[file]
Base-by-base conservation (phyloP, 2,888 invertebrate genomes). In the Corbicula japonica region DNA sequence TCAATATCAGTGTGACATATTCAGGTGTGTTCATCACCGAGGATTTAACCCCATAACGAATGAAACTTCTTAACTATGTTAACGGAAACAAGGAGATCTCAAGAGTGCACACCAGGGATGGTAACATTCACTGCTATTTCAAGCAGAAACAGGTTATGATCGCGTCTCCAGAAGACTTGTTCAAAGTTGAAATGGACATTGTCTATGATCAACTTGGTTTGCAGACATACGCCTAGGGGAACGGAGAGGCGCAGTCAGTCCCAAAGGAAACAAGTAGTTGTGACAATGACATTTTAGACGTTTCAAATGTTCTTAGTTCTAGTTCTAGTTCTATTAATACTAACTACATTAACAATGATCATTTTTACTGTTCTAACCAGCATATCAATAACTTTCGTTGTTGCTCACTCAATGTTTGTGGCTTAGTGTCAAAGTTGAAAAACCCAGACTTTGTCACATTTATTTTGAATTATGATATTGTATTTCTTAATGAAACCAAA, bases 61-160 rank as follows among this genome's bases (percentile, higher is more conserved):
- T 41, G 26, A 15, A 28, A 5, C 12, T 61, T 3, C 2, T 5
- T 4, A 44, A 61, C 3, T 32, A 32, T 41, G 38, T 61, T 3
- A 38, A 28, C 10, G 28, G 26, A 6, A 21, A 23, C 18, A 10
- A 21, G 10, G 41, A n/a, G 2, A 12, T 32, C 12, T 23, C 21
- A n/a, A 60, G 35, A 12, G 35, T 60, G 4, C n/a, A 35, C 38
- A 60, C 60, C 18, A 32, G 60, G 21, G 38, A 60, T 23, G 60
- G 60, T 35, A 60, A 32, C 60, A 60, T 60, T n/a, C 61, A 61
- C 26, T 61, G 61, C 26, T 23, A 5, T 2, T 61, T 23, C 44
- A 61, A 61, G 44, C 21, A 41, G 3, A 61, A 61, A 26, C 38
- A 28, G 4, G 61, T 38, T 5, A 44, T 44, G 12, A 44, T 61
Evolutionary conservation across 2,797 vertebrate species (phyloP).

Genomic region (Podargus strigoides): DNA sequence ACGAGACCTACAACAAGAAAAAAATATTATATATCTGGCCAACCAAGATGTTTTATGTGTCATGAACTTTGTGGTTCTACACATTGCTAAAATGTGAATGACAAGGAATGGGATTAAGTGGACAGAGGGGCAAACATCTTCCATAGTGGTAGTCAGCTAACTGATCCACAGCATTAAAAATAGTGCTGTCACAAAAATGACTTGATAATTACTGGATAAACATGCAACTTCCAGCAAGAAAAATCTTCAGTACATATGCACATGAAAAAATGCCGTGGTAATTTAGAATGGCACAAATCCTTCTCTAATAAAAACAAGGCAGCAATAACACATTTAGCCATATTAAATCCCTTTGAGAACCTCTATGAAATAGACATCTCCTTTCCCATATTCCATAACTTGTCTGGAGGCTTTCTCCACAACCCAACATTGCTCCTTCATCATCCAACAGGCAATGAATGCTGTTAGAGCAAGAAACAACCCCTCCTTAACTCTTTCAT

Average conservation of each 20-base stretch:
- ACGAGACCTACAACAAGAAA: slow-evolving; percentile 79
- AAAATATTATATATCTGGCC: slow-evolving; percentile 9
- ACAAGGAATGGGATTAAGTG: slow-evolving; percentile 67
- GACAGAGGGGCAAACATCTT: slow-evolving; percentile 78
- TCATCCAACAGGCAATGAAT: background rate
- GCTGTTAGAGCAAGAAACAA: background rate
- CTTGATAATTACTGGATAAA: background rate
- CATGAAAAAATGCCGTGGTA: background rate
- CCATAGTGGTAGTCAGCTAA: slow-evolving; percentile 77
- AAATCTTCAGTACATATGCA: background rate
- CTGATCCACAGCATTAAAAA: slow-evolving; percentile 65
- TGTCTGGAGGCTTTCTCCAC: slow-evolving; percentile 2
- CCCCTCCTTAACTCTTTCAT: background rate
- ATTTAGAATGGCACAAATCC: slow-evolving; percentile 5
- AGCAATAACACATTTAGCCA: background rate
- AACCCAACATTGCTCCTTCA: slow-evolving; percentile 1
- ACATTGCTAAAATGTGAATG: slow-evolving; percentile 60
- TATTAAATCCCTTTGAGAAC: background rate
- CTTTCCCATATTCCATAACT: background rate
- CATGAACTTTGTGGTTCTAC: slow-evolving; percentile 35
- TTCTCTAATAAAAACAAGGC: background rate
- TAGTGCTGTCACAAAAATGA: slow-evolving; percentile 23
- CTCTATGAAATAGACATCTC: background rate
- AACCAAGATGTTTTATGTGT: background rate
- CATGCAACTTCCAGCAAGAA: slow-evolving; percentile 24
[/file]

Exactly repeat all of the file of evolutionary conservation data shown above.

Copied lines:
Base-by-base conservation (phyloP, 2,888 invertebrate genomes). In the Corbicula japonica region DNA sequence TCAATATCAGTGTGACATATTCAGGTGTGTTCATCACCGAGGATTTAACCCCATAACGAATGAAACTTCTTAACTATGTTAACGGAAACAAGGAGATCTCAAGAGTGCACACCAGGGATGGTAACATTCACTGCTATTTCAAGCAGAAACAGGTTATGATCGCGTCTCCAGAAGACTTGTTCAAAGTTGAAATGGACATTGTCTATGATCAACTTGGTTTGCAGACATACGCCTAGGGGAACGGAGAGGCGCAGTCAGTCCCAAAGGAAACAAGTAGTTGTGACAATGACATTTTAGACGTTTCAAATGTTCTTAGTTCTAGTTCTAGTTCTATTAATACTAACTACATTAACAATGATCATTTTTACTGTTCTAACCAGCATATCAATAACTTTCGTTGTTGCTCACTCAATGTTTGTGGCTTAGTGTCAAAGTTGAAAAACCCAGACTTTGTCACATTTATTTTGAATTATGATATTGTATTTCTTAATGAAACCAAA, bases 61-160 rank as follows among this genome's bases (percentile, higher is more conserved):
- T 41, G 26, A 15, A 28, A 5, C 12, T 61, T 3, C 2, T 5
- T 4, A 44, A 61, C 3, T 32, A 32, T 41, G 38, T 61, T 3
- A 38, A 28, C 10, G 28, G 26, A 6, A 21, A 23, C 18, A 10
- A 21, G 10, G 41, A n/a, G 2, A 12, T 32, C 12, T 23, C 21
- A n/a, A 60, G 35, A 12, G 35, T 60, G 4, C n/a, A 35, C 38
- A 60, C 60, C 18, A 32, G 60, G 21, G 38, A 60, T 23, G 60
- G 60, T 35, A 60, A 32, C 60, A 60, T 60, T n/a, C 61, A 61
- C 26, T 61, G 61, C 26, T 23, A 5, T 2, T 61, T 23, C 44
- A 61, A 61, G 44, C 21, A 41, G 3, A 61, A 61, A 26, C 38
- A 28, G 4, G 61, T 38, T 5, A 44, T 44, G 12, A 44, T 61
Evolutionary conservation across 2,797 vertebrate species (phyloP).

Genomic region (Podargus strigoides): DNA sequence ACGAGACCTACAACAAGAAAAAAATATTATATATCTGGCCAACCAAGATGTTTTATGTGTCATGAACTTTGTGGTTCTACACATTGCTAAAATGTGAATGACAAGGAATGGGATTAAGTGGACAGAGGGGCAAACATCTTCCATAGTGGTAGTCAGCTAACTGATCCACAGCATTAAAAATAGTGCTGTCACAAAAATGACTTGATAATTACTGGATAAACATGCAACTTCCAGCAAGAAAAATCTTCAGTACATATGCACATGAAAAAATGCCGTGGTAATTTAGAATGGCACAAATCCTTCTCTAATAAAAACAAGGCAGCAATAACACATTTAGCCATATTAAATCCCTTTGAGAACCTCTATGAAATAGACATCTCCTTTCCCATATTCCATAACTTGTCTGGAGGCTTTCTCCACAACCCAACATTGCTCCTTCATCATCCAACAGGCAATGAATGCTGTTAGAGCAAGAAACAACCCCTCCTTAACTCTTTCAT

Average conservation of each 20-base stretch:
- ACGAGACCTACAACAAGAAA: slow-evolving; percentile 79
- AAAATATTATATATCTGGCC: slow-evolving; percentile 9
- ACAAGGAATGGGATTAAGTG: slow-evolving; percentile 67
- GACAGAGGGGCAAACATCTT: slow-evolving; percentile 78
- TCATCCAACAGGCAATGAAT: background rate
- GCTGTTAGAGCAAGAAACAA: background rate
- CTTGATAATTACTGGATAAA: background rate
- CATGAAAAAATGCCGTGGTA: background rate
- CCATAGTGGTAGTCAGCTAA: slow-evolving; percentile 77
- AAATCTTCAGTACATATGCA: background rate
- CTGATCCACAGCATTAAAAA: slow-evolving; percentile 65
- TGTCTGGAGGCTTTCTCCAC: slow-evolving; percentile 2
- CCCCTCCTTAACTCTTTCAT: background rate
- ATTTAGAATGGCACAAATCC: slow-evolving; percentile 5
- AGCAATAACACATTTAGCCA: background rate
- AACCCAACATTGCTCCTTCA: slow-evolving; percentile 1
- ACATTGCTAAAATGTGAATG: slow-evolving; percentile 60
- TATTAAATCCCTTTGAGAAC: background rate
- CTTTCCCATATTCCATAACT: background rate
- CATGAACTTTGTGGTTCTAC: slow-evolving; percentile 35
- TTCTCTAATAAAAACAAGGC: background rate
- TAGTGCTGTCACAAAAATGA: slow-evolving; percentile 23
- CTCTATGAAATAGACATCTC: background rate
- AACCAAGATGTTTTATGTGT: background rate
- CATGCAACTTCCAGCAAGAA: slow-evolving; percentile 24